New Beijing price-capped homes fail to excite homebuyers
Introduction of 20,000 such homes in the next few months could weigh on prices
Ten projects with 4,200 “price-capped” new homes have been approved for presales by the Beijing municipal commission of housing and urban-rural development since June, but have so far received a lukewarm reception.
These price-capped homes, a concept introduced last year as part of efforts to keep home prices in check, have lowered the minimum amount of money needed to buy a new home in Beijing to 3 million yuan (US$441,000). The selling prices of all new home projects are controlled by the commission, but builders of price-capped homes face an extra layer of control – they have to promise a specific low price when they acquire a plot. The owners of such homes too cannot sell these units within five years of buying them.
Zhang Dawei, an analyst with Centaline Group, said with 20,000 such units coming to the market in the next three months, “a supply shock will come in the second half of the year”.
“This will surely drag down the city’s average home prices,” he said, but added the five-year holding period might hold back buyers. About 45,000 price-capped new homes are expected for 2018 as a whole.
One of the projects available for presale, Grande Harmony Emerald Residence, which is being developed by mainland China-based real estate company Sino-Ocean Group Holdings and two other developers, is located in Beijing’s Daxing district. Outside the city’s fifth ring road and about 22km from the city centre, the project will be close to the under construction southernmost station of Beijing’s subway line 8, as well as a community centre that has a big park, a hospital and schools.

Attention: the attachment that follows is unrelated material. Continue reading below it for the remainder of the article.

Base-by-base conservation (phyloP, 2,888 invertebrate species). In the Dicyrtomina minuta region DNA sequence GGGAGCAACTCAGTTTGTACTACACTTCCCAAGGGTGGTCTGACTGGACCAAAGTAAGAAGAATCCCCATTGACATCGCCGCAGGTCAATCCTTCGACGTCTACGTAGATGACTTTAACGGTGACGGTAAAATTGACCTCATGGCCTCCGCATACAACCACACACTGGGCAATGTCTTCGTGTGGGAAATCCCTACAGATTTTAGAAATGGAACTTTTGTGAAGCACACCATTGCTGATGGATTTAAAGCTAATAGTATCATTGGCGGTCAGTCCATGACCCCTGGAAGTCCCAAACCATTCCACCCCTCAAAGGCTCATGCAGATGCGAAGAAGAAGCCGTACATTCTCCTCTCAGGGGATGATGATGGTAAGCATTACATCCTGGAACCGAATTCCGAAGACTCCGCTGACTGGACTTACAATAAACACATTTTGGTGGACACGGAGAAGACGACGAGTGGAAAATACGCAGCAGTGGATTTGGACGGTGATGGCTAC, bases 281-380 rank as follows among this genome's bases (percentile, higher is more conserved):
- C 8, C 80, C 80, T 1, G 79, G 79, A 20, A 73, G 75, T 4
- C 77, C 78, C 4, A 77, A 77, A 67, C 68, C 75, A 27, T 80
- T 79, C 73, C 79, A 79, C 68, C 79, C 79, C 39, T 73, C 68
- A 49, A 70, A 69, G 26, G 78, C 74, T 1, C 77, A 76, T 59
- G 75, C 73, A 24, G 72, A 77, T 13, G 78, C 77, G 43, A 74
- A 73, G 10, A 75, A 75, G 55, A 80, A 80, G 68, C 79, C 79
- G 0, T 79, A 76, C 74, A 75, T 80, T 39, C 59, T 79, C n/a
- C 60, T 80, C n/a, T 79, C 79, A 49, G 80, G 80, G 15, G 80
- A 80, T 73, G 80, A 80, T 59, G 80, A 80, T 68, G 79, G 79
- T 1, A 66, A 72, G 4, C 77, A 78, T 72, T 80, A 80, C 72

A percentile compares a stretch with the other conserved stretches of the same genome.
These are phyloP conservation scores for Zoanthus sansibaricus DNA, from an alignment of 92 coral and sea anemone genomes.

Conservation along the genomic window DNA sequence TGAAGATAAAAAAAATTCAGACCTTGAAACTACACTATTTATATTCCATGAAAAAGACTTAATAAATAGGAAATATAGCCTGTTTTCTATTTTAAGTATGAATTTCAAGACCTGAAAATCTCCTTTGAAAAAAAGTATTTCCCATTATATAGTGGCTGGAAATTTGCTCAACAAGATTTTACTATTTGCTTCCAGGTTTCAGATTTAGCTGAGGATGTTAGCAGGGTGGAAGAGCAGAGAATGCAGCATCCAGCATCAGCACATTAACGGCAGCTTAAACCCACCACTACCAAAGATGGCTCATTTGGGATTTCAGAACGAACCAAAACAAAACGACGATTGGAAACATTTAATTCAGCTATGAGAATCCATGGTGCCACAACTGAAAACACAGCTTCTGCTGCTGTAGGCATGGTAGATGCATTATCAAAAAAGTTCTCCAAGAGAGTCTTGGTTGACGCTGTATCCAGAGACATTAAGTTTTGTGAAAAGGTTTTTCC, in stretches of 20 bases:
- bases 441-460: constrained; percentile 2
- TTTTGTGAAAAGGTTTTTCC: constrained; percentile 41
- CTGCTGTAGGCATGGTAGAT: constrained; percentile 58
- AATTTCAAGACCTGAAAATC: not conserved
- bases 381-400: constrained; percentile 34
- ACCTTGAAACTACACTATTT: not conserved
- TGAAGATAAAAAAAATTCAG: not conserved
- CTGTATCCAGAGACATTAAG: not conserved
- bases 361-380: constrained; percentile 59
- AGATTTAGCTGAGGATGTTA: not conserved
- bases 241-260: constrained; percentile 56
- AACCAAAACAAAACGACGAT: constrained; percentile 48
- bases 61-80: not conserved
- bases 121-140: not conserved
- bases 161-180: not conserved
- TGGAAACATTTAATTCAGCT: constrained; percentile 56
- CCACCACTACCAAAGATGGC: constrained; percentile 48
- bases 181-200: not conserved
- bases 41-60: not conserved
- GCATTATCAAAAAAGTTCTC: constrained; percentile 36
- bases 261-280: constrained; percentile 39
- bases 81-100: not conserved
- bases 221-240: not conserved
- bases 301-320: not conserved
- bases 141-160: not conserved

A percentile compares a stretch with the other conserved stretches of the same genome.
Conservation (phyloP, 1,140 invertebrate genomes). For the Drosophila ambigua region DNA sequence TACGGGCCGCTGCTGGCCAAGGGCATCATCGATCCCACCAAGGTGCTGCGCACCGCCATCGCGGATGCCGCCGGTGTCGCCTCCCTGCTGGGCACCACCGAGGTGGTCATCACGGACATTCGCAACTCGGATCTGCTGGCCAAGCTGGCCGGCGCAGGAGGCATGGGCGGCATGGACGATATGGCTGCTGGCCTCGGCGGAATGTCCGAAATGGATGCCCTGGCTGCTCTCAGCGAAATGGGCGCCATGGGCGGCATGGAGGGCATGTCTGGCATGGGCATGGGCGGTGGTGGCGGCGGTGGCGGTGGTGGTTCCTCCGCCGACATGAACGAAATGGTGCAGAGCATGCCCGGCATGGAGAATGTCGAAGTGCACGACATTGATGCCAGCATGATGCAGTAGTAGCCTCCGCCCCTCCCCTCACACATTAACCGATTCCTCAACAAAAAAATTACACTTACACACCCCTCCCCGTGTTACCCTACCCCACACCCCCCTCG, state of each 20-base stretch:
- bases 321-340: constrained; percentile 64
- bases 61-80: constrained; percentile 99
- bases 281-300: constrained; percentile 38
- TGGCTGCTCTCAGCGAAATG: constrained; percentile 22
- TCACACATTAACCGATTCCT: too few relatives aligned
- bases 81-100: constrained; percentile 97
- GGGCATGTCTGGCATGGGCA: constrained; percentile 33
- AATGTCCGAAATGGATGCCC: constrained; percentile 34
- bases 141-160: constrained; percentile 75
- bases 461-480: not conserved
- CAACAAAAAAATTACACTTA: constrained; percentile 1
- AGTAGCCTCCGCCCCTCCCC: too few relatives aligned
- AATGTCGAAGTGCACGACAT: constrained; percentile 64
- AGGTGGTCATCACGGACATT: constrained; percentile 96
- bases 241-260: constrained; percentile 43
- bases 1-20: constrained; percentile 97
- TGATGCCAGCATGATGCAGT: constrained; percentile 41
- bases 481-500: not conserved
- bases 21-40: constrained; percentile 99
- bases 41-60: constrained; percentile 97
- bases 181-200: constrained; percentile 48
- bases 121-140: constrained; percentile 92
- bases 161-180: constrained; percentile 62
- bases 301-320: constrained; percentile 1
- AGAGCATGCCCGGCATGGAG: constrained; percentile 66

In compliance with a building policy that requires developers to keep at least 70 per cent of units below 90 square metres in area, considered small units in mainland China that are fit for first-time buyers, Sino-Ocean has built high-rise apartment blocks with 60, 80 and 90 square metre apartments. This has also allowed it to keep a bigger piece of land for town houses with areas larger than 200 square metres.
The apartments cost 3.15 million yuan, 4.2 million yuan and 4.9 million to 5.3 million yuan, respectively.
Chen Yuan, a 30-year-old office worker, who looked at a few projects include Grande Harmony, said he would wait for something better. He added he found the flats attractively priced but less than satisfactory when it came to quality. “Many more such projects will be launched in the coming months. I don’t see a big price hike risk, so I’d rather wait,” he said.
Of all the price-capped homes rolled out since June only Yinghai Mansion, a project near Grande Harmony, has sold out, with other projects not having closed sales yet. This is in contrast with other price-capped projects in cities such as Chengdu and Hangzhou, where bidders far outnumber units and draws take place to decide who will win the right to own an apartment.
Essence of Home, a project developed by Hong Kong-based property company China Overseas Land & Investment as well as three other developers, has been promoted a bit more aggressively as it is located outside Beijing’s sixth ring road.
It features 89 square metre units and 127 square metre units, and a sales representative said the company was building two shopping streets, a sports stadium and kindergarten within the community itself to offset the lack of amenities in the area.
She also said the 89 square metre units, available for 3.3 million yuan, were actually 98 square metres in size, while the 127 square metre units, available for 5 million yuan, were actually 140 square metres in size.
“You can hardly find price-capped homes in Beijing that are of such quality. This is because this is China Overseas Land & Investment’s first project in the Fangshan district. To get this quality, at such a price, is a bonus,” said the sales representative.